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BookShelf: Aussie Author’s Angry Look at ‘Crimes Against Nature’
“Crimes Against Nature: Capitalism and Global Heating”
By Jeff Sparrow
Scribe US, $18.00 (paperback)
Reviewed by Melody Kemp
Jeff Sparrow’s “Crimes Against Nature: Capitalism and Global Heating” is a passionate and informative book. It’s also an angry one.
It’s not afraid to confront issues, offering disturbing if not depressing information at times, all of which means it’s a good read. Well, at least, for most of the journey.
Sparrow, an award-winning Australian Walkley writer, editor and broadcaster, is an unashamed lefty. His book, scheduled for an April 5 release, is a historical look at how profit and the underbelly of capitalism have ravaged the world and will most likely continue to ravage the environment.
He offered new insights for this Antipodean. I learned early on, for instance, that Elon Musk did not invent the electric vehicle. Pedro Salom knew in 1896 that his vehicles did not emit fumes while “their rivals belch[ed] from their exhaust pipe a stream of partially unconsumed hydrocarbons,” Sparrow writes.
Salom and Henry Morris produced the Electrobat in Philadelphia, a vehicle with an electric engine that provided a range of up to 25 miles. Recharging stations stored and swapped batteries within 75 seconds. Even Amazon founder Jeff Bezos would have approved.
So, what happened? Fraudulent loans.
It’s not the first or the last time profit clouded judgment.
According to Sparrow, the cost of today’s global electric car production will, of course, be the development of lithium mines and additional concentrated ownership.
Sparrow writes about the gradual domination of cars over pedestrians to illustrate how we have come to design our cities and road systems to fit the new normal, with low priority given to public transport.
A warning against the PR ‘con’
In this series of interlinked essays, Sparrow repeatedly exposes “new wisdom” as a public relations con.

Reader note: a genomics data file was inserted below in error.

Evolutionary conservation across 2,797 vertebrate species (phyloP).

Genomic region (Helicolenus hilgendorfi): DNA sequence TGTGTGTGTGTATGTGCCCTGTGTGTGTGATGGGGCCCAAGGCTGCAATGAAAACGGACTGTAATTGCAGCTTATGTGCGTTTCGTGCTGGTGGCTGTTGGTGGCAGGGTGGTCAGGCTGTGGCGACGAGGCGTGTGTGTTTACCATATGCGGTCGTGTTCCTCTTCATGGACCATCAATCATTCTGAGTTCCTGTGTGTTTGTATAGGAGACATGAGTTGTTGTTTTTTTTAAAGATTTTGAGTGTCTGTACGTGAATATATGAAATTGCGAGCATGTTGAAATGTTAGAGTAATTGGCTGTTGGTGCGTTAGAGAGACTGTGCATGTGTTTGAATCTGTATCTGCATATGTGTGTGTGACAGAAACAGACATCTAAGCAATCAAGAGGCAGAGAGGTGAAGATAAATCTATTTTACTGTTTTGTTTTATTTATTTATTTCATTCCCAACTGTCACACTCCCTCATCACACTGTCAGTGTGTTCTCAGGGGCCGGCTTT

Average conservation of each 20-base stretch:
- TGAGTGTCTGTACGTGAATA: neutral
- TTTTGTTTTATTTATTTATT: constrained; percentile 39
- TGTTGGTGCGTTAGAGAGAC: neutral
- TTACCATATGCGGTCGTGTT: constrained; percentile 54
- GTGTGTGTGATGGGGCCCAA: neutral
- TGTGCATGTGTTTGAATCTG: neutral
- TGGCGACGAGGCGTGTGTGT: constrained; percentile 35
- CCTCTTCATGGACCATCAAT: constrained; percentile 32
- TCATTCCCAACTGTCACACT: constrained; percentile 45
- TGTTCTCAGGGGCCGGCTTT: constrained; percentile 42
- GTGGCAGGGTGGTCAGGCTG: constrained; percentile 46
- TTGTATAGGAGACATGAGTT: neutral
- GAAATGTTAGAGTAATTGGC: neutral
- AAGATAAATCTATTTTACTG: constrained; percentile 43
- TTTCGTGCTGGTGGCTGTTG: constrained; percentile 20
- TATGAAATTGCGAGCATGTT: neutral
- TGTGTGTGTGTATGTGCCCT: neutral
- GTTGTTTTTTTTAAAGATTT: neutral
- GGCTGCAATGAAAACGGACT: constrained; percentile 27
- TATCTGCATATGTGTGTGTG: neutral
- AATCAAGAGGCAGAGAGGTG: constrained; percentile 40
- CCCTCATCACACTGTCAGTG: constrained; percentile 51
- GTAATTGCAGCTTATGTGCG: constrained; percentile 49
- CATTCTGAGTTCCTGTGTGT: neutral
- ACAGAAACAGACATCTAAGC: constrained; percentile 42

Case in point: When car giants faced criticism about increasing pedestrian deaths, they invented the “jaywalker” to place blame on the carless.
And we are asked to examine our own carbon footprint, thereby shifting responsibility onto the individual, while corporations can expand their activities.
In Australia, this practice has reached an apotheosis in the federal government’s fixation on accelerating exploration of gas (that is, methane), and carbon capture and storage.
Sparrow places long-term faith in human nature
and, in particular, the way in which Australia’s First
Peoples have nurtured land for about 65,000 years.
Sparrow’s analysis is great. He is less articulate, however, when it comes to social movements as agents of change, despite being obviously on the left of politics.
While praising trade union-initiated Green Bans of the 1970s, he is less enthusiastic about other social movements and their ability to change the current destructive trajectory.
Despite that, he places long-term faith in human nature and, in particular, the way in which Australia’s First Peoples have nurtured land for about 65,000 years.
By paying attention to their models of forest management, he sets a series of achievable models that have been proven to work and are not merely romantic fiction or owned by a corporation.
I found his book to be particularly informative when social manipulation was revealed. It’s by no means a smooth read, and he does get a bit tangled towards the end.
Americans might find it a tad too critical. But, in reality, we don’t have time to quibble.
Melody Kemp is a longtime SEJ member and a freelancer currently located in Australia.
* From the weekly news magazine SEJournal Online, Vol. 7, No. 9. Content from each new issue of SEJournal Online is available to the public via the SEJournal Online main page. Subscribe to the e-newsletter here. And see past issues of the SEJournal archived here.